About Natural Gas
According to the American Gas Association, 63 million residences—or about 52 percent of American households—rely on natural gas for their energy needs. In fact, natural gas provides about 24 percent of the nation’s energy. Natural gas use is expected to increase by 20 percent by 2030.
What is natural gas?
The cleanest-burning fossil fuel, natural gas can heat and cool your home, light your street and dry your clothes—all at the same time. This multi-use energy source is found deep underground, often near coal and oil. The raw form of natural gas that we use for energy is called methane. Other substances found in natural gas, such as butane, propane and ethane, are removed before natural gas reaches our homes and businesses.
How was natural gas created?
The natural gas we use was formed millions of years ago when organic matter was buried in the earth and ocean floor. Over time, thick layers of mud, sand, silt and rock settled over the matter, pushing it deeper and deeper into the earth’s crust. As the layers of matter built up, pressure and heat from the shifting surface of the earth filled the resulting cracks and crevices with oil and natural gas.
Is natural gas safe?
Yes! Natural gas has a very limited range of flammability. This means that it takes just the right mixture of air and natural gas before it can burn. Also, natural gas is lighter than air, so it usually will safely rise and disperse into the air if it is allowed to vent freely. Even with this in mind, it is very important to understand natural gas and to be aware of safety tips concerning its use. Most incidents occur because of lack of knowledge, not because natural gas itself is unsafe.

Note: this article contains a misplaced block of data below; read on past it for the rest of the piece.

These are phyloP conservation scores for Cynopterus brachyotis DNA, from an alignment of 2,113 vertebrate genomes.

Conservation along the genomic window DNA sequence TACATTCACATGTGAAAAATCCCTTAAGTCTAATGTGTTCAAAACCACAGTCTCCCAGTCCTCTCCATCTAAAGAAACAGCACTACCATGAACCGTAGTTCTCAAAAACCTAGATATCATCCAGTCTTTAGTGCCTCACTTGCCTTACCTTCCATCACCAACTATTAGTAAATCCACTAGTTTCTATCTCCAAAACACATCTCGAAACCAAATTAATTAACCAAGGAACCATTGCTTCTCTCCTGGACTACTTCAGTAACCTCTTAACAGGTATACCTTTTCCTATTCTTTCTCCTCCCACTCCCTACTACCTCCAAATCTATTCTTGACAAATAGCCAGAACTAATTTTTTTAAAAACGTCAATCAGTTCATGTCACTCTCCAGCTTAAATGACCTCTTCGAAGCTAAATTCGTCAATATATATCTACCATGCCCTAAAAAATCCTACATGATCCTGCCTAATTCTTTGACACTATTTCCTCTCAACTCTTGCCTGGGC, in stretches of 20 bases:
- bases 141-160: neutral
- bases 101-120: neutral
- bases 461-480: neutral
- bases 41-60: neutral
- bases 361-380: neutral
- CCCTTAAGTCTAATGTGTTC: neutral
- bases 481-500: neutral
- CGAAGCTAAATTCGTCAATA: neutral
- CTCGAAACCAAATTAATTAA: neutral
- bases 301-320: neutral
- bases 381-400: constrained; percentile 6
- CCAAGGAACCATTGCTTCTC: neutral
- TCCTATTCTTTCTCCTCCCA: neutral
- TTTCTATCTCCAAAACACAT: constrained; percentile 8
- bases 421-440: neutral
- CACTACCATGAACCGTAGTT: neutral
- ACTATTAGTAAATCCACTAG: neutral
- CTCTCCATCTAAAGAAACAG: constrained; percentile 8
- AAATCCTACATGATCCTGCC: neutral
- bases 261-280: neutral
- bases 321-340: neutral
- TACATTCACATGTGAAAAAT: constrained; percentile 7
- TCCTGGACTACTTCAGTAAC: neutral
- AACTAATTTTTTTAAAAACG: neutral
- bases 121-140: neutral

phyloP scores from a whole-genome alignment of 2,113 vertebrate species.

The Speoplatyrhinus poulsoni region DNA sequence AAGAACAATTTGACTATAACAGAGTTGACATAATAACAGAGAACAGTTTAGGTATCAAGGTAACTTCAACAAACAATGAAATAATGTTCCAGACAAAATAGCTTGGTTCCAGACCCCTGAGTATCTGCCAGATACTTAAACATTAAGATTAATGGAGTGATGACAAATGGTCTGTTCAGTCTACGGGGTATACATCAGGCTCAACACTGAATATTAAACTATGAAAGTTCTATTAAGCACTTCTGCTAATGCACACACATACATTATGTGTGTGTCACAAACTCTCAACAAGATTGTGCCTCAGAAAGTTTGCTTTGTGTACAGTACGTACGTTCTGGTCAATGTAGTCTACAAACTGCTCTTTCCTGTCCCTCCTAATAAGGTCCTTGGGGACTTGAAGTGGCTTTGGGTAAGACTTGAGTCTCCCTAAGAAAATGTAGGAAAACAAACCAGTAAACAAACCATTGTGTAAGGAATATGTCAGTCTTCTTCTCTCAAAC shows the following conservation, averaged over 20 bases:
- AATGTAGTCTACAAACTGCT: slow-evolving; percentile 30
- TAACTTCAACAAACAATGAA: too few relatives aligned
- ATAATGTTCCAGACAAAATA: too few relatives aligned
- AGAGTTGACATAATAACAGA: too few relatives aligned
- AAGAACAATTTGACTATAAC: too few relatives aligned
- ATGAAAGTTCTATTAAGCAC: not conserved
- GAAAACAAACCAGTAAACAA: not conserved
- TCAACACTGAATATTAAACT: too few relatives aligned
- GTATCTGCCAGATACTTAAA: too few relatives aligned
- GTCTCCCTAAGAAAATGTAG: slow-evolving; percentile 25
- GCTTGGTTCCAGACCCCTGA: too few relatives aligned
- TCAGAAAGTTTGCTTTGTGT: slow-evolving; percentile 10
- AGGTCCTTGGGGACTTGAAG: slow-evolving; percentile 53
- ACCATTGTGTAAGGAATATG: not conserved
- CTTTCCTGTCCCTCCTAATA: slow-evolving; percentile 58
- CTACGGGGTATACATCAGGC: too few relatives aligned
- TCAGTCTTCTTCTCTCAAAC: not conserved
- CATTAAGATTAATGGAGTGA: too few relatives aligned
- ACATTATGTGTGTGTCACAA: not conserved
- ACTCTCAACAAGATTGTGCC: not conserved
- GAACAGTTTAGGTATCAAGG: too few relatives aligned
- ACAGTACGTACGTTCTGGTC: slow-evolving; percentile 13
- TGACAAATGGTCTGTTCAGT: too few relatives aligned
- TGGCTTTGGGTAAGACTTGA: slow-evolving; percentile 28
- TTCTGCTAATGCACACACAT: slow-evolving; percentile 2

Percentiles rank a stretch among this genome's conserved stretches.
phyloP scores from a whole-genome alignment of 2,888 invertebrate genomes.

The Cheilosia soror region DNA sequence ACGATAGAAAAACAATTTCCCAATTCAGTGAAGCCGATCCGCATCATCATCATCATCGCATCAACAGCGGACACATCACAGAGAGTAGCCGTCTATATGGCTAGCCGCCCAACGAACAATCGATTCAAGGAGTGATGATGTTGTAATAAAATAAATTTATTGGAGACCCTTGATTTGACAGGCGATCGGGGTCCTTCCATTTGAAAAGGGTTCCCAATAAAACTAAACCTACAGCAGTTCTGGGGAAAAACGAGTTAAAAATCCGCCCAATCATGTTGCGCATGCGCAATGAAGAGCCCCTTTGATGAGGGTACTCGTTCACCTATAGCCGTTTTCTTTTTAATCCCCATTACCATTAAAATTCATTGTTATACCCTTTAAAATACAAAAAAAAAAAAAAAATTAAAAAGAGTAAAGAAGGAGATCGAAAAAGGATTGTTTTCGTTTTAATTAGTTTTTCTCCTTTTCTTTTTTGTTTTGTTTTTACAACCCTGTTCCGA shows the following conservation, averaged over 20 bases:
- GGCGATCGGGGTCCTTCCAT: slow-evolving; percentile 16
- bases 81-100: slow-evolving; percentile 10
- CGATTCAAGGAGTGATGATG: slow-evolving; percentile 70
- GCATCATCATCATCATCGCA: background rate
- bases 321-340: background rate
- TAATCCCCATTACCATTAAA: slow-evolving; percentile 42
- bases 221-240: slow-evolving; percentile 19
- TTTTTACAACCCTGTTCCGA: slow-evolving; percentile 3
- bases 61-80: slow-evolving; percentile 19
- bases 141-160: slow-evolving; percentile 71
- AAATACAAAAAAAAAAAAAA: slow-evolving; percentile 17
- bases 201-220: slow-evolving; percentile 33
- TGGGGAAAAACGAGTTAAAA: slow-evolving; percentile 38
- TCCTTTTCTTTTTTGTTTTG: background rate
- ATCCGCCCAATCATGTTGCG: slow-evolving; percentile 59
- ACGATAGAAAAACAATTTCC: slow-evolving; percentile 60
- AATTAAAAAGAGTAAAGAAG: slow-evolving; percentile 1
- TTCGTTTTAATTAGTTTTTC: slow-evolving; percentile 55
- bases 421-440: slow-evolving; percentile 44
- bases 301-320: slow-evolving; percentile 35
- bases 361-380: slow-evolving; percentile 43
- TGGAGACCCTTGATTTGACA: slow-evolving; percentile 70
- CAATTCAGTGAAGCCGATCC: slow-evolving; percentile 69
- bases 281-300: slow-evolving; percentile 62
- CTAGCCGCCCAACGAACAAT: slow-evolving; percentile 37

Good news! According to the American Gas Association, safety-related incidents involving natural gas have decreased 29 percent since 1988, even though the use of natural gas has risen 20 percent during that same time period.
What gives natural gas its rotten-egg-like odor?
In its purest state, natural gas is odorless, colorless and tasteless. A harmless chemical odorant (the most common is mercaptan) is added to natural gas to make it easier to detect. Many people describe the odor of this additive as similar to rotten eggs. In concentrated form, the smell of this odorant is almost unbearable, and it only takes a very small amount to give natural gas its telltale odor. Odorants do not affect the potency or effectiveness of natural gas.
Is natural gas expensive?
On average, natural gas costs much less than other forms of energy, and it is the least expensive method for heating and cooking. The higher efficiency and lower price of natural gas can significantly reduce your annual energy bills.
How does natural gas affect the environment?
Natural gas is the cleanest, most efficient fossil fuel—and a key energy source for reducing pollution and maintaining a healthy environment. When natural gas is used in place of other fossil fuels, such as coal and oil, greenhouse gas emissions are reduced by as much as 50 percent. Increased use of natural gas could also help with other environmental concerns, including smog and acid rain. In addition, power plants often rely on natural gas to meet strict air-quality requirements.
How does natural gas get to my home or business?
Gas companies use huge pipelines to transfer natural gas to communities nationwide. Around 2 million miles of underground pipes are used for this amazing delivery system. Once harvested, cleaned and processed, natural gas travels under pressure through these pipelines at about 15 miles per hour.
After the natural gas reaches a gate station, the pressure is reduced and the odorant is added (giving it that all-too-familiar rotten egg smell). The gas then moves through plastic and steel pipes to neighborhoods and flows into narrow service lines for homes and businesses.
How does my gas company know how much gas I use?
You’ll have to look around outside your home or building to find your gas meter. It has a row of four dials on its face and two additional dials underneath those four. The pointers on the dials record the amount of energy you’re using in hundreds of cubic feet. Your gas provider charges you for the “therms” you use, based on the cubic feet your meter is recording. “Therms” represent the amount of heat that the gas can produce, or its BTU (British thermal unit). To put it simply, the fewer therms that you use each month, the lower your gas bill will be—and vice versa.
IT’S BEST TO BE SAFE: If you suspect a natural gas leak RIGHT NOW—don't touch or turn off your computer—leave the area! After you go someplace safe, call your natural gas company or 911.